Section 125: Advantages for the Employer AND Employee

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Section 125 Cafeteria Plan

A Section 125 cafeteria plan is an employee benefits program designed to take advantage of the pre-taxed savings through the Section 125 of the Internal Revenue Code. The cafeteria plan allows employees to pay certain qualified expenses, such as health insurance premiums, on a pretax basis, and therefore reducing their taxable income and increasing their spendable/take-home income. Funds set aside in a flexible spending accounts (FSA) are not subject to federal, state, or Social Security taxes. On average, employee save from $0.25 to $0.49 for every dollar they contribute to the FSA.

Premium Only Plan (POP)

Employers may deduct the employees portion of the company sponsored insurance premium directly from eligible employees paycheck before taxes are deducted.

Flexible spending account (FSA)

In a FSA, employees may set aside on a pre-taxed basis of pre-established amount of money per plan year. The employee can use the funds in the FSA to pay for eligible medical, dependent care, or transportation expenses, depending on the plans the employer offers.


Benefits to the Employer:

Employers may add a FSA plan as a key element in their overall benefit package. Because an FSA plan offers a tax advantage, employers experience tax savings from reduced FICA, FUTA, SUTA, and Worker’s Compensation taxes on participating employees. These tax savings reduce or eliminate the various costs associated with offering the plan. Meanwhile, employee satisfaction is heightened because participating employees experience a “raise” at no additional cost to the employer.  Increase participation equals greater tax savings to the employer.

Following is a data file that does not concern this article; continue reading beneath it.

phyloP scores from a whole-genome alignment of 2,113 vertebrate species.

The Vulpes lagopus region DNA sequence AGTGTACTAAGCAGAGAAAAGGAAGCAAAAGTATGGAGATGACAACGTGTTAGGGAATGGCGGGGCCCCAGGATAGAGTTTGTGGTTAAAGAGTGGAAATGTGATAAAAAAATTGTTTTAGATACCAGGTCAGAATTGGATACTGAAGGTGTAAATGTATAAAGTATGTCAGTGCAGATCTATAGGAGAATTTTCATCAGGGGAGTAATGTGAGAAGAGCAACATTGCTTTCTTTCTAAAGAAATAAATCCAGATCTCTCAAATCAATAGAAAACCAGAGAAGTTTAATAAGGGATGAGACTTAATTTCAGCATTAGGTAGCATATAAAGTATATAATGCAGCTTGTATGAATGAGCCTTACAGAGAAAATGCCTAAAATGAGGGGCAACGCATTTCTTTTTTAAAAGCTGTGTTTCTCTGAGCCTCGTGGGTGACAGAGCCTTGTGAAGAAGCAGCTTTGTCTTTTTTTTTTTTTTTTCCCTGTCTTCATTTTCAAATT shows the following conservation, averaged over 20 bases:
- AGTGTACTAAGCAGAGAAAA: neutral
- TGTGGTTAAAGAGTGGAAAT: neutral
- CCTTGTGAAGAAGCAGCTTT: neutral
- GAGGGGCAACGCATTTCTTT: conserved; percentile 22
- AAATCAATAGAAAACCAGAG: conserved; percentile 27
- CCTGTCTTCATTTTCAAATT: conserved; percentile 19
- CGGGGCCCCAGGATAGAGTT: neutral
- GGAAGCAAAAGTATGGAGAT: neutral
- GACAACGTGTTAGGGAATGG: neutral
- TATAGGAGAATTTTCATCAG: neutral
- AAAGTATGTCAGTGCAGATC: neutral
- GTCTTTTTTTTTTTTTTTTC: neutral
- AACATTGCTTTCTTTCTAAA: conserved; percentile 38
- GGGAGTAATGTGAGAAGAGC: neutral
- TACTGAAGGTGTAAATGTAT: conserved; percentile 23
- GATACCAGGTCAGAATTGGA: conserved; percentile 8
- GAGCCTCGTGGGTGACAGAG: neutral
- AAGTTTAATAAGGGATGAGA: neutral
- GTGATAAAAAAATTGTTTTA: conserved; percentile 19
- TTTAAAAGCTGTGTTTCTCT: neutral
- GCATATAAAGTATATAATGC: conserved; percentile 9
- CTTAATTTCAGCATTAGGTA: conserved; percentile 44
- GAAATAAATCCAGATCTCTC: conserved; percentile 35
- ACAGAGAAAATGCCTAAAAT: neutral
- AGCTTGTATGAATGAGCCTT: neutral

Benefits to the Employee:

An employee who participates in the FSA must place a certain dollar amount into the FSA each year they wish to participate. This election amount is deducted from the employee’s paycheck (for that amount divided by the number of payroll periods). For example, an employee is paid 24 times a year, and elects $1200 to contribute towards his/her medical FSA. The $50 is deducted pre-tax from each paycheck and it’s held in an account by the plan administrator to be reimbursed upon qualifying claims submissions.


The Use-It-Or-Lose-It Rule and Carryover:

This rule states that any funds remaining in the participating employee’s FSA account at the end of the plan year will be forfeited to the employer.

In addition, there is a new carryover provision that was implemented on October 31, 2013, where employees carryover up to $500 of unused medical FSA funds from one plan year to the next with no fees or penalties. Carryover ensures the participating employee a safety net when determining how much money to set aside in a medical FSA each year. Employees can contribute funds with more confidence, knowing they will not lose funds (maximum carryover is $500) at the end of the plan year. NOTE: This must be included in the Section 125 the plan document to allow such carryover.